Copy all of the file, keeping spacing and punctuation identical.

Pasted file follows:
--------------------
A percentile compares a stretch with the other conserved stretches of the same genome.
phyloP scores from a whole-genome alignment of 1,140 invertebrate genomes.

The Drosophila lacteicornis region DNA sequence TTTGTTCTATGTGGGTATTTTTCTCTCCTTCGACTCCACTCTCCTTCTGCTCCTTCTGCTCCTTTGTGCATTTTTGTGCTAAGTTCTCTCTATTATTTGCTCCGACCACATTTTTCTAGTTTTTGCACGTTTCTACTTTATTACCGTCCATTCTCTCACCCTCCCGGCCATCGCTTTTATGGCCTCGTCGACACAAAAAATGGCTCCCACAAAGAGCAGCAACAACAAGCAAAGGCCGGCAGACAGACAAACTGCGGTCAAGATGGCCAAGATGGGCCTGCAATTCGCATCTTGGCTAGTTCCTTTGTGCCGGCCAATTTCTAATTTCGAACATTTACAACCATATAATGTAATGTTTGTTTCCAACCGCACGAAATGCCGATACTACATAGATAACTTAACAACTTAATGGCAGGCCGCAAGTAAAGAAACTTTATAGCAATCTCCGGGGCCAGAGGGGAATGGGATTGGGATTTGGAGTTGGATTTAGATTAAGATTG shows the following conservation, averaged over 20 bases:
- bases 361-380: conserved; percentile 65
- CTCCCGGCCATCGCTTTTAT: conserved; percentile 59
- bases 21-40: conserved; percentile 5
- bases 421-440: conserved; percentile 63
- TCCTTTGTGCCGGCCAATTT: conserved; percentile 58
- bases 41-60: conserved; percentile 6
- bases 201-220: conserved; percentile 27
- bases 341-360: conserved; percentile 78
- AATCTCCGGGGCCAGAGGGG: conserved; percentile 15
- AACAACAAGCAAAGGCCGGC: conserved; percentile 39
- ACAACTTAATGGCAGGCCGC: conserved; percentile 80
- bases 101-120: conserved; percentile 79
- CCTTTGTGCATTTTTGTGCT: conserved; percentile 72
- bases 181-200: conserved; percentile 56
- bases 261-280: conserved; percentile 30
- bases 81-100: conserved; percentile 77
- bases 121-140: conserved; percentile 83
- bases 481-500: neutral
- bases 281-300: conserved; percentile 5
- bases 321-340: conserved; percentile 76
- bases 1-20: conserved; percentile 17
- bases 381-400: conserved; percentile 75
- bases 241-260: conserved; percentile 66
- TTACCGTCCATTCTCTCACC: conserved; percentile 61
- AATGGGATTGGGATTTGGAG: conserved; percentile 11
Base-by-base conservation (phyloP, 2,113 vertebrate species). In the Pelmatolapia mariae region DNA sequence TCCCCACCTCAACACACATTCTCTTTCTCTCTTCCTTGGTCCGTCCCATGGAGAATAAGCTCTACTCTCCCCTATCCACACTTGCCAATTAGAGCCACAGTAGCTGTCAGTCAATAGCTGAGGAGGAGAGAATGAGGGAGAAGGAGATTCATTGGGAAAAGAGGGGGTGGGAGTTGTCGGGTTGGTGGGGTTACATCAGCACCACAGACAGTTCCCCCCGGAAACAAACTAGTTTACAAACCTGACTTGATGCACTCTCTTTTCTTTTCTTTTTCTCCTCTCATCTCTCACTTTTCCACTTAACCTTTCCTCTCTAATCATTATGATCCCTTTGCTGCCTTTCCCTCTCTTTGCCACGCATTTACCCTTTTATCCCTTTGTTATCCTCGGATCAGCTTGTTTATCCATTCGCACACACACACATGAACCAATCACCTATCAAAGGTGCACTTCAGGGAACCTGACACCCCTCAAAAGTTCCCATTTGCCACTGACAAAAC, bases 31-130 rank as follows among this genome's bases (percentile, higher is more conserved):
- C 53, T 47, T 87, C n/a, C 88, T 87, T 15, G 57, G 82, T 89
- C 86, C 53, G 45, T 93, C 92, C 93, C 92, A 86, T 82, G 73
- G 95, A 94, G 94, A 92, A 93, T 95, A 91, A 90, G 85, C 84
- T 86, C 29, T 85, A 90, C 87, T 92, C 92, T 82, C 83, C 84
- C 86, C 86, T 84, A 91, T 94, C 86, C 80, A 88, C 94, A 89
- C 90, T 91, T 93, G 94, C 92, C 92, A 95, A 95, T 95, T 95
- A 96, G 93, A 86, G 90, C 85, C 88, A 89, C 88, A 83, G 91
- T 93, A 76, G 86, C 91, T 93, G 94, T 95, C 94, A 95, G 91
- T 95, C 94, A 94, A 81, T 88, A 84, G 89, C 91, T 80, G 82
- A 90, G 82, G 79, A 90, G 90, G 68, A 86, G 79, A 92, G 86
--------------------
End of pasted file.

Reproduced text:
A percentile compares a stretch with the other conserved stretches of the same genome.
phyloP scores from a whole-genome alignment of 1,140 invertebrate genomes.

The Drosophila lacteicornis region DNA sequence TTTGTTCTATGTGGGTATTTTTCTCTCCTTCGACTCCACTCTCCTTCTGCTCCTTCTGCTCCTTTGTGCATTTTTGTGCTAAGTTCTCTCTATTATTTGCTCCGACCACATTTTTCTAGTTTTTGCACGTTTCTACTTTATTACCGTCCATTCTCTCACCCTCCCGGCCATCGCTTTTATGGCCTCGTCGACACAAAAAATGGCTCCCACAAAGAGCAGCAACAACAAGCAAAGGCCGGCAGACAGACAAACTGCGGTCAAGATGGCCAAGATGGGCCTGCAATTCGCATCTTGGCTAGTTCCTTTGTGCCGGCCAATTTCTAATTTCGAACATTTACAACCATATAATGTAATGTTTGTTTCCAACCGCACGAAATGCCGATACTACATAGATAACTTAACAACTTAATGGCAGGCCGCAAGTAAAGAAACTTTATAGCAATCTCCGGGGCCAGAGGGGAATGGGATTGGGATTTGGAGTTGGATTTAGATTAAGATTG shows the following conservation, averaged over 20 bases:
- bases 361-380: conserved; percentile 65
- CTCCCGGCCATCGCTTTTAT: conserved; percentile 59
- bases 21-40: conserved; percentile 5
- bases 421-440: conserved; percentile 63
- TCCTTTGTGCCGGCCAATTT: conserved; percentile 58
- bases 41-60: conserved; percentile 6
- bases 201-220: conserved; percentile 27
- bases 341-360: conserved; percentile 78
- AATCTCCGGGGCCAGAGGGG: conserved; percentile 15
- AACAACAAGCAAAGGCCGGC: conserved; percentile 39
- ACAACTTAATGGCAGGCCGC: conserved; percentile 80
- bases 101-120: conserved; percentile 79
- CCTTTGTGCATTTTTGTGCT: conserved; percentile 72
- bases 181-200: conserved; percentile 56
- bases 261-280: conserved; percentile 30
- bases 81-100: conserved; percentile 77
- bases 121-140: conserved; percentile 83
- bases 481-500: neutral
- bases 281-300: conserved; percentile 5
- bases 321-340: conserved; percentile 76
- bases 1-20: conserved; percentile 17
- bases 381-400: conserved; percentile 75
- bases 241-260: conserved; percentile 66
- TTACCGTCCATTCTCTCACC: conserved; percentile 61
- AATGGGATTGGGATTTGGAG: conserved; percentile 11
Base-by-base conservation (phyloP, 2,113 vertebrate species). In the Pelmatolapia mariae region DNA sequence TCCCCACCTCAACACACATTCTCTTTCTCTCTTCCTTGGTCCGTCCCATGGAGAATAAGCTCTACTCTCCCCTATCCACACTTGCCAATTAGAGCCACAGTAGCTGTCAGTCAATAGCTGAGGAGGAGAGAATGAGGGAGAAGGAGATTCATTGGGAAAAGAGGGGGTGGGAGTTGTCGGGTTGGTGGGGTTACATCAGCACCACAGACAGTTCCCCCCGGAAACAAACTAGTTTACAAACCTGACTTGATGCACTCTCTTTTCTTTTCTTTTTCTCCTCTCATCTCTCACTTTTCCACTTAACCTTTCCTCTCTAATCATTATGATCCCTTTGCTGCCTTTCCCTCTCTTTGCCACGCATTTACCCTTTTATCCCTTTGTTATCCTCGGATCAGCTTGTTTATCCATTCGCACACACACACATGAACCAATCACCTATCAAAGGTGCACTTCAGGGAACCTGACACCCCTCAAAAGTTCCCATTTGCCACTGACAAAAC, bases 31-130 rank as follows among this genome's bases (percentile, higher is more conserved):
- C 53, T 47, T 87, C n/a, C 88, T 87, T 15, G 57, G 82, T 89
- C 86, C 53, G 45, T 93, C 92, C 93, C 92, A 86, T 82, G 73
- G 95, A 94, G 94, A 92, A 93, T 95, A 91, A 90, G 85, C 84
- T 86, C 29, T 85, A 90, C 87, T 92, C 92, T 82, C 83, C 84
- C 86, C 86, T 84, A 91, T 94, C 86, C 80, A 88, C 94, A 89
- C 90, T 91, T 93, G 94, C 92, C 92, A 95, A 95, T 95, T 95
- A 96, G 93, A 86, G 90, C 85, C 88, A 89, C 88, A 83, G 91
- T 93, A 76, G 86, C 91, T 93, G 94, T 95, C 94, A 95, G 91
- T 95, C 94, A 94, A 81, T 88, A 84, G 89, C 91, T 80, G 82
- A 90, G 82, G 79, A 90, G 90, G 68, A 86, G 79, A 92, G 86